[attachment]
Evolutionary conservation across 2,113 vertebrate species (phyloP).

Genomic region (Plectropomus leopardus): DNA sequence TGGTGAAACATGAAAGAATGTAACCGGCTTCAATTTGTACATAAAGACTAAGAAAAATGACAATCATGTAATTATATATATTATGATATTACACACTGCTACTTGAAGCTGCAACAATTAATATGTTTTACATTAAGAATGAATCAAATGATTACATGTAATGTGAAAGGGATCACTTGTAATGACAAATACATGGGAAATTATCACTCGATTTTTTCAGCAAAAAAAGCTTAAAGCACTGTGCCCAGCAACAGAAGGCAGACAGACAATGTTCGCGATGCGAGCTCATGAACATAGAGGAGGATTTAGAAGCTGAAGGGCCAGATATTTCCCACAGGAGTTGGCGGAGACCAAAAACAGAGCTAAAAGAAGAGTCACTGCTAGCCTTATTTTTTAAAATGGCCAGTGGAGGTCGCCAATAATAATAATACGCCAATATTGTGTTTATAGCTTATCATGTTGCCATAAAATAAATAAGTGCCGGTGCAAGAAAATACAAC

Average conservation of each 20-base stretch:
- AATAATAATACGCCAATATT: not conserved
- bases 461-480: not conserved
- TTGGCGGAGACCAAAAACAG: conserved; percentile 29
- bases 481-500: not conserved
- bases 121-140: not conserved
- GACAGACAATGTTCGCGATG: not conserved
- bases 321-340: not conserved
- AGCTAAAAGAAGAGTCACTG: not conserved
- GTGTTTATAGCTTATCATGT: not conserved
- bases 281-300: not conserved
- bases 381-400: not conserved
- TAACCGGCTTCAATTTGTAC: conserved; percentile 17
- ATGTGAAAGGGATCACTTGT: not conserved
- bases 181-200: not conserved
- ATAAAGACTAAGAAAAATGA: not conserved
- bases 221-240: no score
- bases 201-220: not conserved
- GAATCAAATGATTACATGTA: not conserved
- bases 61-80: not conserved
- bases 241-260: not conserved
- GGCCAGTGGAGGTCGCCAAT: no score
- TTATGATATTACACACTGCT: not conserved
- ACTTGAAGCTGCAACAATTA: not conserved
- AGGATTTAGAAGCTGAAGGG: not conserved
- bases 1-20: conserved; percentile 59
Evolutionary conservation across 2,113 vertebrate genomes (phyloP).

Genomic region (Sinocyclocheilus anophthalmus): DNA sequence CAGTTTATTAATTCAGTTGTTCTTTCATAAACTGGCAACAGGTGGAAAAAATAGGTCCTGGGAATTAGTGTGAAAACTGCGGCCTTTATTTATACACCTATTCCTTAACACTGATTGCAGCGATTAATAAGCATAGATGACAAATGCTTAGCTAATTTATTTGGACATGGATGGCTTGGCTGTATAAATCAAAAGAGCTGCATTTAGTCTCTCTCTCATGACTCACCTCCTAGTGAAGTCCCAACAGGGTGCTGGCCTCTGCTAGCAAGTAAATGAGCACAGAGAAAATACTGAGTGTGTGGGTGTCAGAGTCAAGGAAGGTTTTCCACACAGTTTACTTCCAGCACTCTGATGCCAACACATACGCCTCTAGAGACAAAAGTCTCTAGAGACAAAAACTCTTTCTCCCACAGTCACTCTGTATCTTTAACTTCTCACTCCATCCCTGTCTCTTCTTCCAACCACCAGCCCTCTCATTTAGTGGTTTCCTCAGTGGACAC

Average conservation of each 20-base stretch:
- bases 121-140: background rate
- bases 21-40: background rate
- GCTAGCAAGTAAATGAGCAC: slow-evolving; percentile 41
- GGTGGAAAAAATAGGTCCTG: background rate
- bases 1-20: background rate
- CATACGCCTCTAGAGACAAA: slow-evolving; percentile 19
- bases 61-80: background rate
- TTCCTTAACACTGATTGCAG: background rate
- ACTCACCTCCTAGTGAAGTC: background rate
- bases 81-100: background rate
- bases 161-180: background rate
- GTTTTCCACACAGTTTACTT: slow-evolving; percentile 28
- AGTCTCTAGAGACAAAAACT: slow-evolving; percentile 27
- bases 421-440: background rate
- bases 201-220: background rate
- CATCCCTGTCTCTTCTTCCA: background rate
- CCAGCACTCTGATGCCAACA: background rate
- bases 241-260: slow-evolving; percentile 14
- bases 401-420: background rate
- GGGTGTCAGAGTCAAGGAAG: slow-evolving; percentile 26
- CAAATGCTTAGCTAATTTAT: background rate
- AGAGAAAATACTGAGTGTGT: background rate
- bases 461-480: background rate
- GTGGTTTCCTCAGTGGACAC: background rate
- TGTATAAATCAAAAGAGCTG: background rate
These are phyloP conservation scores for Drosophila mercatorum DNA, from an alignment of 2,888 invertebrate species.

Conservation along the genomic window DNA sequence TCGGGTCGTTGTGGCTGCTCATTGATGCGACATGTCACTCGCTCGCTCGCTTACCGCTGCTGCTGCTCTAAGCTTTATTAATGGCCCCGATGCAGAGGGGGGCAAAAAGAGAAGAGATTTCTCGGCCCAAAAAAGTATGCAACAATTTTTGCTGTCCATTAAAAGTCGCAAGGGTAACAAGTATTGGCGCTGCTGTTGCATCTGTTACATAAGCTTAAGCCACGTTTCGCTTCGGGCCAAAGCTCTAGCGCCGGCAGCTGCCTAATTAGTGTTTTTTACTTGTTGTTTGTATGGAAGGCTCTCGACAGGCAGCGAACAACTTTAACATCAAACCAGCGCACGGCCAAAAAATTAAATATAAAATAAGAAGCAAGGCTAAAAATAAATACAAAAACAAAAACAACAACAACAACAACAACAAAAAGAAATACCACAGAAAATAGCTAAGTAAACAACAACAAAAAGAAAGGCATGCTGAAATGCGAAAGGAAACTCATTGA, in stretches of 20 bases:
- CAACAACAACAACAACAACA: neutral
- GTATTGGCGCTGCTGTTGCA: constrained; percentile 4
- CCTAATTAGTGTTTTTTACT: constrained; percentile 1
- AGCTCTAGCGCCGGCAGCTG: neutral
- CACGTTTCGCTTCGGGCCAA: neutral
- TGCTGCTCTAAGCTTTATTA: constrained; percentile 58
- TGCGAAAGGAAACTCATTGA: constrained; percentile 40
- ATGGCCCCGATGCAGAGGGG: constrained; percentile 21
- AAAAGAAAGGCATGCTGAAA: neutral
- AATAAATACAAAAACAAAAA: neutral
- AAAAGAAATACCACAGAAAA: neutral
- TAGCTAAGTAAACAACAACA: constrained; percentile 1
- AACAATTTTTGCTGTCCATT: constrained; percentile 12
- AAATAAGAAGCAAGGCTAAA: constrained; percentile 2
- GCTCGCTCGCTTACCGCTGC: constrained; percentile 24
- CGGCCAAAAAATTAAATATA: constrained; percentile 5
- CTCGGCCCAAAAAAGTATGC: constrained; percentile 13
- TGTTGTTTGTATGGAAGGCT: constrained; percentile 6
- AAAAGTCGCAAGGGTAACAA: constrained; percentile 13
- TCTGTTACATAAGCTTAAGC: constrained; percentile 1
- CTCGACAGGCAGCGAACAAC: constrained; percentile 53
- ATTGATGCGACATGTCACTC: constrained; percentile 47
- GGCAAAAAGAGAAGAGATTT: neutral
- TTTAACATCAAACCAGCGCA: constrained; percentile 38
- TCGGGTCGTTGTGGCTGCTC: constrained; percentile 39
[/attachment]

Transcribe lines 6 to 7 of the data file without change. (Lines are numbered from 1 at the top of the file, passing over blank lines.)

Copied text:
- TTGGCGGAGACCAAAAACAG: conserved; percentile 29
- bases 481-500: not conserved